Proteus Digital Health, which offers medication adherence and wellness monitoring built around an ingestible sensor pill, has quietly launched a new, consumer-facing offering. Proteus Recovery, which now has a Twitter account, a trademark filing, and a section on Proteus's website, is a biometrics monitoring patch for athletes to help them recover from a workout faster.
"Proteus Recover is the only system that supports the 24-hour optimization of athlete recovery and daily physiologic load," the company writes on its website. "Understanding an athlete's entire day and night will provide information to drive simple yet impactful changes, maximizing athletic performance."
Based on Proteus's website and the trademark filing, it seems the Recover system doesn't make use of Proteus's famous ingestible sensor, instead relying entirely on the sensor-laden patch.
The system purports to measure five core metrics: A recovery score, deduced from heart rate variability during sleep; sleep duration, as well as start and stop times; resting and average heart rate; energy expenditure in kilocalories; and subjective feedback from the athletes (presumably collected via a mobile device or web app).
"The Recover product and associated wearable sensors is a consumer product and not a medical device," the page disclaims. "The product is not intended to diagnose, treat, cure or prevent any disease. The Recover product is intended for use by athletes for surveillance of physiologic information. This includes heart rate, respiration rate, skin temperature, activity, body posture and other associated metrics."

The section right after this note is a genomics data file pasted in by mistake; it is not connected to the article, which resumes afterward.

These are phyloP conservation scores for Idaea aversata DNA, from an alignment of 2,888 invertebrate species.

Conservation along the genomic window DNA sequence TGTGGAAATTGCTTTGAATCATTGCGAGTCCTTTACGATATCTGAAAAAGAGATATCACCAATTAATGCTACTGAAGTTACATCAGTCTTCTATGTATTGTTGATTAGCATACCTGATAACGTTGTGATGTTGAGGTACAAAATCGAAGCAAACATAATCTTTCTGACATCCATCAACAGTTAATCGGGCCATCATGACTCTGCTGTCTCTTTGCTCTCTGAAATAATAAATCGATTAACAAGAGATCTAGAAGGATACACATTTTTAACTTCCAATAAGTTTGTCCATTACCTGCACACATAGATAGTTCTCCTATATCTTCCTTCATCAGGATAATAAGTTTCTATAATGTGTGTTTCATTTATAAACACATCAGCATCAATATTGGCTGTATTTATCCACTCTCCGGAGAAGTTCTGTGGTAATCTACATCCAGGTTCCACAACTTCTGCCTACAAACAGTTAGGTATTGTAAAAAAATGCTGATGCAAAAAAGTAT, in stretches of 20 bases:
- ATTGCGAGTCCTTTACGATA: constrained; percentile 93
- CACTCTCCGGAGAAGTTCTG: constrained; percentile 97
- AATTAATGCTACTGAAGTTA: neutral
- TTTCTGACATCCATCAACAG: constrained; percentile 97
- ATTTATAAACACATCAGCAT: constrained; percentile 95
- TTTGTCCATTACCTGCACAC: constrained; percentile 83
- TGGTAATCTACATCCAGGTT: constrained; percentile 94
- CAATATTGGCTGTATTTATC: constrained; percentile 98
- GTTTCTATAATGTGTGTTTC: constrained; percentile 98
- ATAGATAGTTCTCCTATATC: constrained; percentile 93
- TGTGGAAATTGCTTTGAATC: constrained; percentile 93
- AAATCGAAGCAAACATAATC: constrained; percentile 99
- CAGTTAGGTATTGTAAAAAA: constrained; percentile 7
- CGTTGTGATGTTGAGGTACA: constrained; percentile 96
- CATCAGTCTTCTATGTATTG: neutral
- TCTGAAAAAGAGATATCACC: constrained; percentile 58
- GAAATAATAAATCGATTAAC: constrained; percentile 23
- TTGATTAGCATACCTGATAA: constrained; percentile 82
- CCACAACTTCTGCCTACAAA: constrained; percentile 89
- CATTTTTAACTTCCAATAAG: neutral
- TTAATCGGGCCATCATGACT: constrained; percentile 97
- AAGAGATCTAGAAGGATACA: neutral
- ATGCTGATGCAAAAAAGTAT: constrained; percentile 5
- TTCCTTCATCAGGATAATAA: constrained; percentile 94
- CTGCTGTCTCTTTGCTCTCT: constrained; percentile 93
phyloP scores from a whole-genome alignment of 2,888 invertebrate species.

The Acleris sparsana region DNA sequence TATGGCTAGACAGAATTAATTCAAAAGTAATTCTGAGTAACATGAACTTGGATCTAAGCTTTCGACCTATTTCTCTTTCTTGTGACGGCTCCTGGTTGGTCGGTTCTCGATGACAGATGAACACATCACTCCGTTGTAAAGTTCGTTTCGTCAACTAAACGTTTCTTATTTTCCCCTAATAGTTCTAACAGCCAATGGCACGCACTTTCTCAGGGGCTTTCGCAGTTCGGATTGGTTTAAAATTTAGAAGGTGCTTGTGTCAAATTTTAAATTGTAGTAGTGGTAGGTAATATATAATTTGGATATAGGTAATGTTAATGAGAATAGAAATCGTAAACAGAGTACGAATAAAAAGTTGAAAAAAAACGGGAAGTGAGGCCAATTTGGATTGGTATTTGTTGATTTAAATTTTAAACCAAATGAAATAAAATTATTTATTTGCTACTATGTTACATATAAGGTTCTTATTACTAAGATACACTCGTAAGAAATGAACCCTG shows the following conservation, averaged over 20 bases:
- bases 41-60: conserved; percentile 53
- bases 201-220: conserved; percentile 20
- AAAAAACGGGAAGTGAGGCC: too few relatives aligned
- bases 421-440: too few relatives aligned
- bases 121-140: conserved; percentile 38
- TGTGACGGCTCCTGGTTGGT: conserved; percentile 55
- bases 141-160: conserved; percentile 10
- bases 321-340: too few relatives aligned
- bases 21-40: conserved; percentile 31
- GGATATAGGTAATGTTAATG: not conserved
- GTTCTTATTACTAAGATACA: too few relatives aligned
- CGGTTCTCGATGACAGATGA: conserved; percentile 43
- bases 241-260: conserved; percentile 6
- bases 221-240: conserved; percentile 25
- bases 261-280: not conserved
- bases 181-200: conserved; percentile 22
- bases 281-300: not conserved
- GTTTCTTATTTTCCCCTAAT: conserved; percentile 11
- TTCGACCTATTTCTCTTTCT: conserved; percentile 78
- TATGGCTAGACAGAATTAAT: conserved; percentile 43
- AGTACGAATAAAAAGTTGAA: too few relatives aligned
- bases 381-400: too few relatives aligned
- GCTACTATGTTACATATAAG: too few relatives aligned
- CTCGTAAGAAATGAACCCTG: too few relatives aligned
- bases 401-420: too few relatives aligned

Proteus's core product is a medication management and adherence system that includes sensor-enabled pills, a peel-and-stick biometric sensor patch worn on the body, and companion smartphone apps. The patch records when a pill is ingested and also tracks other things like sleep patterns and physical activity levels. The ingestible sensor component secured FDA clearance in July 2012, while the company’s sensor-laden patch got FDA clearance in 2010. The company raised $52 million this summer and has been one of the best-funded companies working in digital health for the past few years.
Up until now, the company's customers have mainly been pharmaceutical companies who use the technology in trials to assess medication adherence as well as the effects of medication -- a recent study found that the technology was highly accurate at detecting medication adherence.
The introduction of a consumer product gives the company a faster-moving, scalable market and help to increase the visibility and acceptance of the technology. In addition, more and more sports teams are turning to some kind of digital health technology to track their athletes, as a recent Financial Post story pointed out.